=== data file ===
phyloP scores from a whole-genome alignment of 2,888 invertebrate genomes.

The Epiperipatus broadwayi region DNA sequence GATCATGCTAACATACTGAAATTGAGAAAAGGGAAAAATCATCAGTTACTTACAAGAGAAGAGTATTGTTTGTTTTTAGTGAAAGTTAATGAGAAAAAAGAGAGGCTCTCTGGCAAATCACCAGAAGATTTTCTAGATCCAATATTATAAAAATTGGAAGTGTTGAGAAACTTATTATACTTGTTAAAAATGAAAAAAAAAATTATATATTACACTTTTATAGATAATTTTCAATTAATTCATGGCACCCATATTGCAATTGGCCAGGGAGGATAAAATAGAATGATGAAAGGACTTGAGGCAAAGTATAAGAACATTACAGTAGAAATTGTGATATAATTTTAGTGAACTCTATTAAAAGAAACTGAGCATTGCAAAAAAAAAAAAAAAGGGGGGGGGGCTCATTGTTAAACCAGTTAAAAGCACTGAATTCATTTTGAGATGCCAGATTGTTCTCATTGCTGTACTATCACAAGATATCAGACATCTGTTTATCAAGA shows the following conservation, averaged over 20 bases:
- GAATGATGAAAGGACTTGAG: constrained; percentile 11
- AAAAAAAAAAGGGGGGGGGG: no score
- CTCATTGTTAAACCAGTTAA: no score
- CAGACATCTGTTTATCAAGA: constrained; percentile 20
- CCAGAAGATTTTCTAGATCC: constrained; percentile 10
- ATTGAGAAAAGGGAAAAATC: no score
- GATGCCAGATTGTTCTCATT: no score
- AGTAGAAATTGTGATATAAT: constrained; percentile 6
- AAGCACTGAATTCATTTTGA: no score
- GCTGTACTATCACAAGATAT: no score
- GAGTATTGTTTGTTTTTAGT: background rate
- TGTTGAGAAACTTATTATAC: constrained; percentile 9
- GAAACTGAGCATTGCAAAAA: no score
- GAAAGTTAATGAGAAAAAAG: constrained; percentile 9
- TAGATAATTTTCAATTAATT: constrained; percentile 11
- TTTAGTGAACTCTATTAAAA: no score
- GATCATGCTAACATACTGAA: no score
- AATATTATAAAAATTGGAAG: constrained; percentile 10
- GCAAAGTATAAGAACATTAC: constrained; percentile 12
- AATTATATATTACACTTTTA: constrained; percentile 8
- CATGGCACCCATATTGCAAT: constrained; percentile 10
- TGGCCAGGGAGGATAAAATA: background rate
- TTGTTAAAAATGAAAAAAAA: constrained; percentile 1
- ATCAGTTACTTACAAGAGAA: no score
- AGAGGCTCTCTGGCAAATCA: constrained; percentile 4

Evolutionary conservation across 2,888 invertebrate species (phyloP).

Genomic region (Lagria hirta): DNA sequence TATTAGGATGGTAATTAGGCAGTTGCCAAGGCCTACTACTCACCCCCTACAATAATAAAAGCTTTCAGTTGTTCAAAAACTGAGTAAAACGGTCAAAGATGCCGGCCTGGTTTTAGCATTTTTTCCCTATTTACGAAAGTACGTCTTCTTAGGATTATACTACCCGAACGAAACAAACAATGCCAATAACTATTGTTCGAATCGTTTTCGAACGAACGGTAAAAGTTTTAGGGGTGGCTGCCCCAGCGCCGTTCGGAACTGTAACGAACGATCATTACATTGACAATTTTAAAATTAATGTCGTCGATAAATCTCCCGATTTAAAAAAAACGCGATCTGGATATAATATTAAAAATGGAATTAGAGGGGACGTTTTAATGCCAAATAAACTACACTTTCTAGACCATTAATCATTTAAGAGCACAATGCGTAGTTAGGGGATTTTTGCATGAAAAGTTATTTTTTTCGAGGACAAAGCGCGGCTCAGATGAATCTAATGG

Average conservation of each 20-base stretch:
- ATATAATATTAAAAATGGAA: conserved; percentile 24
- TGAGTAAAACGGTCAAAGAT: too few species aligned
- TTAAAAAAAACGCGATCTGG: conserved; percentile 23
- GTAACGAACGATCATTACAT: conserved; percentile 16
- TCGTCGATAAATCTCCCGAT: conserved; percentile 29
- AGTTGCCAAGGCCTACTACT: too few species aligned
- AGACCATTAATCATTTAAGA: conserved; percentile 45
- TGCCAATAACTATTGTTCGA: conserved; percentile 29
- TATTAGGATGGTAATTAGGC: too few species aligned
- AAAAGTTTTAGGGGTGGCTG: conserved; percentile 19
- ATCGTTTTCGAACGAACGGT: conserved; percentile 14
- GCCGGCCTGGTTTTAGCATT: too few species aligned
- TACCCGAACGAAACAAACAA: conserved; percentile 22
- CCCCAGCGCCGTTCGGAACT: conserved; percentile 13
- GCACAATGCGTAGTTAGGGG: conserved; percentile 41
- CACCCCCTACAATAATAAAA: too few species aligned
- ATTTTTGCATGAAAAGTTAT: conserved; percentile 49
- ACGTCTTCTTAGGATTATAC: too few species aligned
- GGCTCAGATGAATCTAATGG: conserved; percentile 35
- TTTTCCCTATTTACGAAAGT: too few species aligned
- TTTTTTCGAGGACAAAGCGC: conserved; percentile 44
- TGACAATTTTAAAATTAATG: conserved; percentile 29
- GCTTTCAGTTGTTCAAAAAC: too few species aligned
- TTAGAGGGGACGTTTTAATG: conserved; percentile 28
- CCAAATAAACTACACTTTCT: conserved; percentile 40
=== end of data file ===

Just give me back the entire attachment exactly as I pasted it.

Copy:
phyloP scores from a whole-genome alignment of 2,888 invertebrate genomes.

The Epiperipatus broadwayi region DNA sequence GATCATGCTAACATACTGAAATTGAGAAAAGGGAAAAATCATCAGTTACTTACAAGAGAAGAGTATTGTTTGTTTTTAGTGAAAGTTAATGAGAAAAAAGAGAGGCTCTCTGGCAAATCACCAGAAGATTTTCTAGATCCAATATTATAAAAATTGGAAGTGTTGAGAAACTTATTATACTTGTTAAAAATGAAAAAAAAAATTATATATTACACTTTTATAGATAATTTTCAATTAATTCATGGCACCCATATTGCAATTGGCCAGGGAGGATAAAATAGAATGATGAAAGGACTTGAGGCAAAGTATAAGAACATTACAGTAGAAATTGTGATATAATTTTAGTGAACTCTATTAAAAGAAACTGAGCATTGCAAAAAAAAAAAAAAAGGGGGGGGGGCTCATTGTTAAACCAGTTAAAAGCACTGAATTCATTTTGAGATGCCAGATTGTTCTCATTGCTGTACTATCACAAGATATCAGACATCTGTTTATCAAGA shows the following conservation, averaged over 20 bases:
- GAATGATGAAAGGACTTGAG: constrained; percentile 11
- AAAAAAAAAAGGGGGGGGGG: no score
- CTCATTGTTAAACCAGTTAA: no score
- CAGACATCTGTTTATCAAGA: constrained; percentile 20
- CCAGAAGATTTTCTAGATCC: constrained; percentile 10
- ATTGAGAAAAGGGAAAAATC: no score
- GATGCCAGATTGTTCTCATT: no score
- AGTAGAAATTGTGATATAAT: constrained; percentile 6
- AAGCACTGAATTCATTTTGA: no score
- GCTGTACTATCACAAGATAT: no score
- GAGTATTGTTTGTTTTTAGT: background rate
- TGTTGAGAAACTTATTATAC: constrained; percentile 9
- GAAACTGAGCATTGCAAAAA: no score
- GAAAGTTAATGAGAAAAAAG: constrained; percentile 9
- TAGATAATTTTCAATTAATT: constrained; percentile 11
- TTTAGTGAACTCTATTAAAA: no score
- GATCATGCTAACATACTGAA: no score
- AATATTATAAAAATTGGAAG: constrained; percentile 10
- GCAAAGTATAAGAACATTAC: constrained; percentile 12
- AATTATATATTACACTTTTA: constrained; percentile 8
- CATGGCACCCATATTGCAAT: constrained; percentile 10
- TGGCCAGGGAGGATAAAATA: background rate
- TTGTTAAAAATGAAAAAAAA: constrained; percentile 1
- ATCAGTTACTTACAAGAGAA: no score
- AGAGGCTCTCTGGCAAATCA: constrained; percentile 4

Evolutionary conservation across 2,888 invertebrate species (phyloP).

Genomic region (Lagria hirta): DNA sequence TATTAGGATGGTAATTAGGCAGTTGCCAAGGCCTACTACTCACCCCCTACAATAATAAAAGCTTTCAGTTGTTCAAAAACTGAGTAAAACGGTCAAAGATGCCGGCCTGGTTTTAGCATTTTTTCCCTATTTACGAAAGTACGTCTTCTTAGGATTATACTACCCGAACGAAACAAACAATGCCAATAACTATTGTTCGAATCGTTTTCGAACGAACGGTAAAAGTTTTAGGGGTGGCTGCCCCAGCGCCGTTCGGAACTGTAACGAACGATCATTACATTGACAATTTTAAAATTAATGTCGTCGATAAATCTCCCGATTTAAAAAAAACGCGATCTGGATATAATATTAAAAATGGAATTAGAGGGGACGTTTTAATGCCAAATAAACTACACTTTCTAGACCATTAATCATTTAAGAGCACAATGCGTAGTTAGGGGATTTTTGCATGAAAAGTTATTTTTTTCGAGGACAAAGCGCGGCTCAGATGAATCTAATGG

Average conservation of each 20-base stretch:
- ATATAATATTAAAAATGGAA: conserved; percentile 24
- TGAGTAAAACGGTCAAAGAT: too few species aligned
- TTAAAAAAAACGCGATCTGG: conserved; percentile 23
- GTAACGAACGATCATTACAT: conserved; percentile 16
- TCGTCGATAAATCTCCCGAT: conserved; percentile 29
- AGTTGCCAAGGCCTACTACT: too few species aligned
- AGACCATTAATCATTTAAGA: conserved; percentile 45
- TGCCAATAACTATTGTTCGA: conserved; percentile 29
- TATTAGGATGGTAATTAGGC: too few species aligned
- AAAAGTTTTAGGGGTGGCTG: conserved; percentile 19
- ATCGTTTTCGAACGAACGGT: conserved; percentile 14
- GCCGGCCTGGTTTTAGCATT: too few species aligned
- TACCCGAACGAAACAAACAA: conserved; percentile 22
- CCCCAGCGCCGTTCGGAACT: conserved; percentile 13
- GCACAATGCGTAGTTAGGGG: conserved; percentile 41
- CACCCCCTACAATAATAAAA: too few species aligned
- ATTTTTGCATGAAAAGTTAT: conserved; percentile 49
- ACGTCTTCTTAGGATTATAC: too few species aligned
- GGCTCAGATGAATCTAATGG: conserved; percentile 35
- TTTTCCCTATTTACGAAAGT: too few species aligned
- TTTTTTCGAGGACAAAGCGC: conserved; percentile 44
- TGACAATTTTAAAATTAATG: conserved; percentile 29
- GCTTTCAGTTGTTCAAAAAC: too few species aligned
- TTAGAGGGGACGTTTTAATG: conserved; percentile 28
- CCAAATAAACTACACTTTCT: conserved; percentile 40